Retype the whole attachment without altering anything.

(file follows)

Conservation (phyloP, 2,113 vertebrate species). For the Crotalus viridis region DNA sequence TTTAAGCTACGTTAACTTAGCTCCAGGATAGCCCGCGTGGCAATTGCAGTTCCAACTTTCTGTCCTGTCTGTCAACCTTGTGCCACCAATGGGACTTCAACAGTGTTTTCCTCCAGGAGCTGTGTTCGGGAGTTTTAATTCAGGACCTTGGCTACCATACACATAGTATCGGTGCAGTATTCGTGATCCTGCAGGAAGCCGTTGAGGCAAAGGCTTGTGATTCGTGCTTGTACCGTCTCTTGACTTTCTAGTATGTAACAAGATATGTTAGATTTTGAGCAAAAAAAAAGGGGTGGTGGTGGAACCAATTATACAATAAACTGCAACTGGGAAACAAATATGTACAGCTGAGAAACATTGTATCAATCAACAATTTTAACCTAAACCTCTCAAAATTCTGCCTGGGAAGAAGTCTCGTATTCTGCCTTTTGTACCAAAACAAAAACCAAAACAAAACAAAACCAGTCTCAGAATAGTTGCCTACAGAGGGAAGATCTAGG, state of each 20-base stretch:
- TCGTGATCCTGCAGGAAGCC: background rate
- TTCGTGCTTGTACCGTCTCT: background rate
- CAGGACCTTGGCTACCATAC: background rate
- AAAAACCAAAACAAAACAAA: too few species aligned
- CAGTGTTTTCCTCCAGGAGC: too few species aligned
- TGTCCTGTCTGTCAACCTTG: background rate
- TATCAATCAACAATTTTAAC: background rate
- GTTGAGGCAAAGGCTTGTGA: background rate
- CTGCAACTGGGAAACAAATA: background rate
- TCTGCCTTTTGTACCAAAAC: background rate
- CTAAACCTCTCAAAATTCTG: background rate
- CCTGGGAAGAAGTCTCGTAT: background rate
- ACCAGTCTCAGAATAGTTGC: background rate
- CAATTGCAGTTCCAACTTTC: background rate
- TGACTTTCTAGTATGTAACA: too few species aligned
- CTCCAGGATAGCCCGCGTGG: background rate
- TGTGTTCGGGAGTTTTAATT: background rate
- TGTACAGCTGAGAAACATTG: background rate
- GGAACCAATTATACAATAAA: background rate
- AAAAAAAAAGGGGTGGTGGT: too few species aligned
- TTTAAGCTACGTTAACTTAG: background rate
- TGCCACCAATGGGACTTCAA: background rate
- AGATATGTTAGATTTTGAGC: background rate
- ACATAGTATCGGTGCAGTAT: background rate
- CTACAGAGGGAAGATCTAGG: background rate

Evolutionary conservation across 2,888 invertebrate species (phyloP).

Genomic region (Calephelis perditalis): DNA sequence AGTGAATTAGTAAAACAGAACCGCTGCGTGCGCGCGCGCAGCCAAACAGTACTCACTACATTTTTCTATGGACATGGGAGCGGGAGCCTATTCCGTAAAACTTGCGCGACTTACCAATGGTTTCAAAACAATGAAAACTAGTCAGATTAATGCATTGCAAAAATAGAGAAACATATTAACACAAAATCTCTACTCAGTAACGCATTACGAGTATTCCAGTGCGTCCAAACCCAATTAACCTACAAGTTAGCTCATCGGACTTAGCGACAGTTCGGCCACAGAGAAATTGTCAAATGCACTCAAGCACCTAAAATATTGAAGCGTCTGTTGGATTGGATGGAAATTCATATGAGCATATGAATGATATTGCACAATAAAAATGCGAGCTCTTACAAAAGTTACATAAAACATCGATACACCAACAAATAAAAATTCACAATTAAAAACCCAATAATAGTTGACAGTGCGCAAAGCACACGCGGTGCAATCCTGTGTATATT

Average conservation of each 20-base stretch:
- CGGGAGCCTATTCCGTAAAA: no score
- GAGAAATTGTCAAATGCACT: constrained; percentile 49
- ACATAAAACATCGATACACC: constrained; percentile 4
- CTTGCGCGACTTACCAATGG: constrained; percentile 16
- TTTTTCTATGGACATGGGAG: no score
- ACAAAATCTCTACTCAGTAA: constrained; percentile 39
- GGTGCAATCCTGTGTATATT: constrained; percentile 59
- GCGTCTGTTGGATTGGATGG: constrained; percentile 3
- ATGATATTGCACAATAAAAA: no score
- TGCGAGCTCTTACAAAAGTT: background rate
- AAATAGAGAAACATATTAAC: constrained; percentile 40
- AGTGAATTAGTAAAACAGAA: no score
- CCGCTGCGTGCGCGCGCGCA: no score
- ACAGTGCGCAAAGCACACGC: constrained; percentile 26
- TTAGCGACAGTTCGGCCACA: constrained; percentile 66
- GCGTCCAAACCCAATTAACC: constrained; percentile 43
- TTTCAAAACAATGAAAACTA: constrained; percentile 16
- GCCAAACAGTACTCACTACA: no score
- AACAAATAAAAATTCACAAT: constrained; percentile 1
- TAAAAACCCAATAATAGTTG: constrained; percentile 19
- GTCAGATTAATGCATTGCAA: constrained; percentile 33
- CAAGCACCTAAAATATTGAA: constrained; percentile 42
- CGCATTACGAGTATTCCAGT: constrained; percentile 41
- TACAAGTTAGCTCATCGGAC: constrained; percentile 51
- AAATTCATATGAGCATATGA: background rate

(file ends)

Conservation (phyloP, 2,113 vertebrate species). For the Crotalus viridis region DNA sequence TTTAAGCTACGTTAACTTAGCTCCAGGATAGCCCGCGTGGCAATTGCAGTTCCAACTTTCTGTCCTGTCTGTCAACCTTGTGCCACCAATGGGACTTCAACAGTGTTTTCCTCCAGGAGCTGTGTTCGGGAGTTTTAATTCAGGACCTTGGCTACCATACACATAGTATCGGTGCAGTATTCGTGATCCTGCAGGAAGCCGTTGAGGCAAAGGCTTGTGATTCGTGCTTGTACCGTCTCTTGACTTTCTAGTATGTAACAAGATATGTTAGATTTTGAGCAAAAAAAAAGGGGTGGTGGTGGAACCAATTATACAATAAACTGCAACTGGGAAACAAATATGTACAGCTGAGAAACATTGTATCAATCAACAATTTTAACCTAAACCTCTCAAAATTCTGCCTGGGAAGAAGTCTCGTATTCTGCCTTTTGTACCAAAACAAAAACCAAAACAAAACAAAACCAGTCTCAGAATAGTTGCCTACAGAGGGAAGATCTAGG, state of each 20-base stretch:
- TCGTGATCCTGCAGGAAGCC: background rate
- TTCGTGCTTGTACCGTCTCT: background rate
- CAGGACCTTGGCTACCATAC: background rate
- AAAAACCAAAACAAAACAAA: too few species aligned
- CAGTGTTTTCCTCCAGGAGC: too few species aligned
- TGTCCTGTCTGTCAACCTTG: background rate
- TATCAATCAACAATTTTAAC: background rate
- GTTGAGGCAAAGGCTTGTGA: background rate
- CTGCAACTGGGAAACAAATA: background rate
- TCTGCCTTTTGTACCAAAAC: background rate
- CTAAACCTCTCAAAATTCTG: background rate
- CCTGGGAAGAAGTCTCGTAT: background rate
- ACCAGTCTCAGAATAGTTGC: background rate
- CAATTGCAGTTCCAACTTTC: background rate
- TGACTTTCTAGTATGTAACA: too few species aligned
- CTCCAGGATAGCCCGCGTGG: background rate
- TGTGTTCGGGAGTTTTAATT: background rate
- TGTACAGCTGAGAAACATTG: background rate
- GGAACCAATTATACAATAAA: background rate
- AAAAAAAAAGGGGTGGTGGT: too few species aligned
- TTTAAGCTACGTTAACTTAG: background rate
- TGCCACCAATGGGACTTCAA: background rate
- AGATATGTTAGATTTTGAGC: background rate
- ACATAGTATCGGTGCAGTAT: background rate
- CTACAGAGGGAAGATCTAGG: background rate

Evolutionary conservation across 2,888 invertebrate species (phyloP).

Genomic region (Calephelis perditalis): DNA sequence AGTGAATTAGTAAAACAGAACCGCTGCGTGCGCGCGCGCAGCCAAACAGTACTCACTACATTTTTCTATGGACATGGGAGCGGGAGCCTATTCCGTAAAACTTGCGCGACTTACCAATGGTTTCAAAACAATGAAAACTAGTCAGATTAATGCATTGCAAAAATAGAGAAACATATTAACACAAAATCTCTACTCAGTAACGCATTACGAGTATTCCAGTGCGTCCAAACCCAATTAACCTACAAGTTAGCTCATCGGACTTAGCGACAGTTCGGCCACAGAGAAATTGTCAAATGCACTCAAGCACCTAAAATATTGAAGCGTCTGTTGGATTGGATGGAAATTCATATGAGCATATGAATGATATTGCACAATAAAAATGCGAGCTCTTACAAAAGTTACATAAAACATCGATACACCAACAAATAAAAATTCACAATTAAAAACCCAATAATAGTTGACAGTGCGCAAAGCACACGCGGTGCAATCCTGTGTATATT

Average conservation of each 20-base stretch:
- CGGGAGCCTATTCCGTAAAA: no score
- GAGAAATTGTCAAATGCACT: constrained; percentile 49
- ACATAAAACATCGATACACC: constrained; percentile 4
- CTTGCGCGACTTACCAATGG: constrained; percentile 16
- TTTTTCTATGGACATGGGAG: no score
- ACAAAATCTCTACTCAGTAA: constrained; percentile 39
- GGTGCAATCCTGTGTATATT: constrained; percentile 59
- GCGTCTGTTGGATTGGATGG: constrained; percentile 3
- ATGATATTGCACAATAAAAA: no score
- TGCGAGCTCTTACAAAAGTT: background rate
- AAATAGAGAAACATATTAAC: constrained; percentile 40
- AGTGAATTAGTAAAACAGAA: no score
- CCGCTGCGTGCGCGCGCGCA: no score
- ACAGTGCGCAAAGCACACGC: constrained; percentile 26
- TTAGCGACAGTTCGGCCACA: constrained; percentile 66
- GCGTCCAAACCCAATTAACC: constrained; percentile 43
- TTTCAAAACAATGAAAACTA: constrained; percentile 16
- GCCAAACAGTACTCACTACA: no score
- AACAAATAAAAATTCACAAT: constrained; percentile 1
- TAAAAACCCAATAATAGTTG: constrained; percentile 19
- GTCAGATTAATGCATTGCAA: constrained; percentile 33
- CAAGCACCTAAAATATTGAA: constrained; percentile 42
- CGCATTACGAGTATTCCAGT: constrained; percentile 41
- TACAAGTTAGCTCATCGGAC: constrained; percentile 51
- AAATTCATATGAGCATATGA: background rate